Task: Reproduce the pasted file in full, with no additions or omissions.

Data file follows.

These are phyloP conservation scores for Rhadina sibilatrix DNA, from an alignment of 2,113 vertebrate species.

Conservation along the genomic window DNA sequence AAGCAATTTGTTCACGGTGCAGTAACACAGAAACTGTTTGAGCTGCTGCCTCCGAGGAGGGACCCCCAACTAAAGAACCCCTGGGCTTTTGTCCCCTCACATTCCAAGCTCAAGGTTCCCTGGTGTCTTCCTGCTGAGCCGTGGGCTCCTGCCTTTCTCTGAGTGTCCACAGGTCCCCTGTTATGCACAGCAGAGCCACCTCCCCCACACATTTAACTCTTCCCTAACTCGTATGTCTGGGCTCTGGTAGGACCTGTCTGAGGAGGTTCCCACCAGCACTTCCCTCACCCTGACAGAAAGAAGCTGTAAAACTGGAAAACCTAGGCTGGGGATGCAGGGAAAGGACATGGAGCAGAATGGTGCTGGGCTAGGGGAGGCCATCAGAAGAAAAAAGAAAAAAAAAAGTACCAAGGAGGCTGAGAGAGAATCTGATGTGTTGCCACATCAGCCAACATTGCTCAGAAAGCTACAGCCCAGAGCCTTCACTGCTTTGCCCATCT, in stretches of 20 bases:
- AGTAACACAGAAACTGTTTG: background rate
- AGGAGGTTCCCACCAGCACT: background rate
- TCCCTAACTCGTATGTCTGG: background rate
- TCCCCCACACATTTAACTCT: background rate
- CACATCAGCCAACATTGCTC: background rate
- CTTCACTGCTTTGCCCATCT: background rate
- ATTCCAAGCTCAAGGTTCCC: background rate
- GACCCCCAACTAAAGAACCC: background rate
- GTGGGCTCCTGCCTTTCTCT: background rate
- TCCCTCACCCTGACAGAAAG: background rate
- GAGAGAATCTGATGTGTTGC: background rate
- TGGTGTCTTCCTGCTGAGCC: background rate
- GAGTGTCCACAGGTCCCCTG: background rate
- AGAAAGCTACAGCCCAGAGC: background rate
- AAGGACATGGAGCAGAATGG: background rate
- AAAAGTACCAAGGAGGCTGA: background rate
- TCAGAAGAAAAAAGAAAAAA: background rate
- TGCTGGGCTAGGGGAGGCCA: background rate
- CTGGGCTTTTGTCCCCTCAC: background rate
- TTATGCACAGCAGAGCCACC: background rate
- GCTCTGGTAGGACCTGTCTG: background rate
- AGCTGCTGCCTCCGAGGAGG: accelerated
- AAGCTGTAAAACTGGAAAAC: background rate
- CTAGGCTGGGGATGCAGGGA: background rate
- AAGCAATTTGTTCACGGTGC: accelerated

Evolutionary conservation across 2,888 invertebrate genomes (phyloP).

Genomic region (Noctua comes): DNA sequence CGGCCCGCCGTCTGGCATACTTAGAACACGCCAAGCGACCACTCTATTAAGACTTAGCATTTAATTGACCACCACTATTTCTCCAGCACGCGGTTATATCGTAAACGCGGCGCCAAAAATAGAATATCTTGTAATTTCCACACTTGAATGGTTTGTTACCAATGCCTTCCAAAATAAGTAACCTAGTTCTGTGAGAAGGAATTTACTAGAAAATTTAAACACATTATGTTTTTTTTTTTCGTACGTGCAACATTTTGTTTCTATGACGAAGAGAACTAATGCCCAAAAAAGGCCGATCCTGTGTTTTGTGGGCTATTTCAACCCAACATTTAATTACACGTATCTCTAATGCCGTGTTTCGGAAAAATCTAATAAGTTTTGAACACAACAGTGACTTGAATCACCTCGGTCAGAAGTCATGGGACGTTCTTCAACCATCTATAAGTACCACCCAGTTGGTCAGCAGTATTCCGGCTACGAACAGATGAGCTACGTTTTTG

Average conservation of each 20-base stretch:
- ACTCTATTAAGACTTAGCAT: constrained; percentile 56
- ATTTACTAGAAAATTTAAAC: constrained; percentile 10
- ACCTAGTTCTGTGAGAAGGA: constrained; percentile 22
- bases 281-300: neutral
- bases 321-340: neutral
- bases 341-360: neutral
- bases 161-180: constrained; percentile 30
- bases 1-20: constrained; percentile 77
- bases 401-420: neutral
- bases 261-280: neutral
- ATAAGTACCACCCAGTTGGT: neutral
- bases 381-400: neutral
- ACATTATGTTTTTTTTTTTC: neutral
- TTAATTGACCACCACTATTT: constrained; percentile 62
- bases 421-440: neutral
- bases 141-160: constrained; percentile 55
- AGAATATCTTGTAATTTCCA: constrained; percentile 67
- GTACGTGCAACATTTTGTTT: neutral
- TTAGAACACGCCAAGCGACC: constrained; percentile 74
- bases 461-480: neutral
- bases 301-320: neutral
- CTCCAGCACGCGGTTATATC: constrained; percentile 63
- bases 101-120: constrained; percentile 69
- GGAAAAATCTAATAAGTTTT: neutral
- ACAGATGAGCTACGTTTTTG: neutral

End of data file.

These are phyloP conservation scores for Rhadina sibilatrix DNA, from an alignment of 2,113 vertebrate species.

Conservation along the genomic window DNA sequence AAGCAATTTGTTCACGGTGCAGTAACACAGAAACTGTTTGAGCTGCTGCCTCCGAGGAGGGACCCCCAACTAAAGAACCCCTGGGCTTTTGTCCCCTCACATTCCAAGCTCAAGGTTCCCTGGTGTCTTCCTGCTGAGCCGTGGGCTCCTGCCTTTCTCTGAGTGTCCACAGGTCCCCTGTTATGCACAGCAGAGCCACCTCCCCCACACATTTAACTCTTCCCTAACTCGTATGTCTGGGCTCTGGTAGGACCTGTCTGAGGAGGTTCCCACCAGCACTTCCCTCACCCTGACAGAAAGAAGCTGTAAAACTGGAAAACCTAGGCTGGGGATGCAGGGAAAGGACATGGAGCAGAATGGTGCTGGGCTAGGGGAGGCCATCAGAAGAAAAAAGAAAAAAAAAAGTACCAAGGAGGCTGAGAGAGAATCTGATGTGTTGCCACATCAGCCAACATTGCTCAGAAAGCTACAGCCCAGAGCCTTCACTGCTTTGCCCATCT, in stretches of 20 bases:
- AGTAACACAGAAACTGTTTG: background rate
- AGGAGGTTCCCACCAGCACT: background rate
- TCCCTAACTCGTATGTCTGG: background rate
- TCCCCCACACATTTAACTCT: background rate
- CACATCAGCCAACATTGCTC: background rate
- CTTCACTGCTTTGCCCATCT: background rate
- ATTCCAAGCTCAAGGTTCCC: background rate
- GACCCCCAACTAAAGAACCC: background rate
- GTGGGCTCCTGCCTTTCTCT: background rate
- TCCCTCACCCTGACAGAAAG: background rate
- GAGAGAATCTGATGTGTTGC: background rate
- TGGTGTCTTCCTGCTGAGCC: background rate
- GAGTGTCCACAGGTCCCCTG: background rate
- AGAAAGCTACAGCCCAGAGC: background rate
- AAGGACATGGAGCAGAATGG: background rate
- AAAAGTACCAAGGAGGCTGA: background rate
- TCAGAAGAAAAAAGAAAAAA: background rate
- TGCTGGGCTAGGGGAGGCCA: background rate
- CTGGGCTTTTGTCCCCTCAC: background rate
- TTATGCACAGCAGAGCCACC: background rate
- GCTCTGGTAGGACCTGTCTG: background rate
- AGCTGCTGCCTCCGAGGAGG: accelerated
- AAGCTGTAAAACTGGAAAAC: background rate
- CTAGGCTGGGGATGCAGGGA: background rate
- AAGCAATTTGTTCACGGTGC: accelerated

Evolutionary conservation across 2,888 invertebrate genomes (phyloP).

Genomic region (Noctua comes): DNA sequence CGGCCCGCCGTCTGGCATACTTAGAACACGCCAAGCGACCACTCTATTAAGACTTAGCATTTAATTGACCACCACTATTTCTCCAGCACGCGGTTATATCGTAAACGCGGCGCCAAAAATAGAATATCTTGTAATTTCCACACTTGAATGGTTTGTTACCAATGCCTTCCAAAATAAGTAACCTAGTTCTGTGAGAAGGAATTTACTAGAAAATTTAAACACATTATGTTTTTTTTTTTCGTACGTGCAACATTTTGTTTCTATGACGAAGAGAACTAATGCCCAAAAAAGGCCGATCCTGTGTTTTGTGGGCTATTTCAACCCAACATTTAATTACACGTATCTCTAATGCCGTGTTTCGGAAAAATCTAATAAGTTTTGAACACAACAGTGACTTGAATCACCTCGGTCAGAAGTCATGGGACGTTCTTCAACCATCTATAAGTACCACCCAGTTGGTCAGCAGTATTCCGGCTACGAACAGATGAGCTACGTTTTTG

Average conservation of each 20-base stretch:
- ACTCTATTAAGACTTAGCAT: constrained; percentile 56
- ATTTACTAGAAAATTTAAAC: constrained; percentile 10
- ACCTAGTTCTGTGAGAAGGA: constrained; percentile 22
- bases 281-300: neutral
- bases 321-340: neutral
- bases 341-360: neutral
- bases 161-180: constrained; percentile 30
- bases 1-20: constrained; percentile 77
- bases 401-420: neutral
- bases 261-280: neutral
- ATAAGTACCACCCAGTTGGT: neutral
- bases 381-400: neutral
- ACATTATGTTTTTTTTTTTC: neutral
- TTAATTGACCACCACTATTT: constrained; percentile 62
- bases 421-440: neutral
- bases 141-160: constrained; percentile 55
- AGAATATCTTGTAATTTCCA: constrained; percentile 67
- GTACGTGCAACATTTTGTTT: neutral
- TTAGAACACGCCAAGCGACC: constrained; percentile 74
- bases 461-480: neutral
- bases 301-320: neutral
- CTCCAGCACGCGGTTATATC: constrained; percentile 63
- bases 101-120: constrained; percentile 69
- GGAAAAATCTAATAAGTTTT: neutral
- ACAGATGAGCTACGTTTTTG: neutral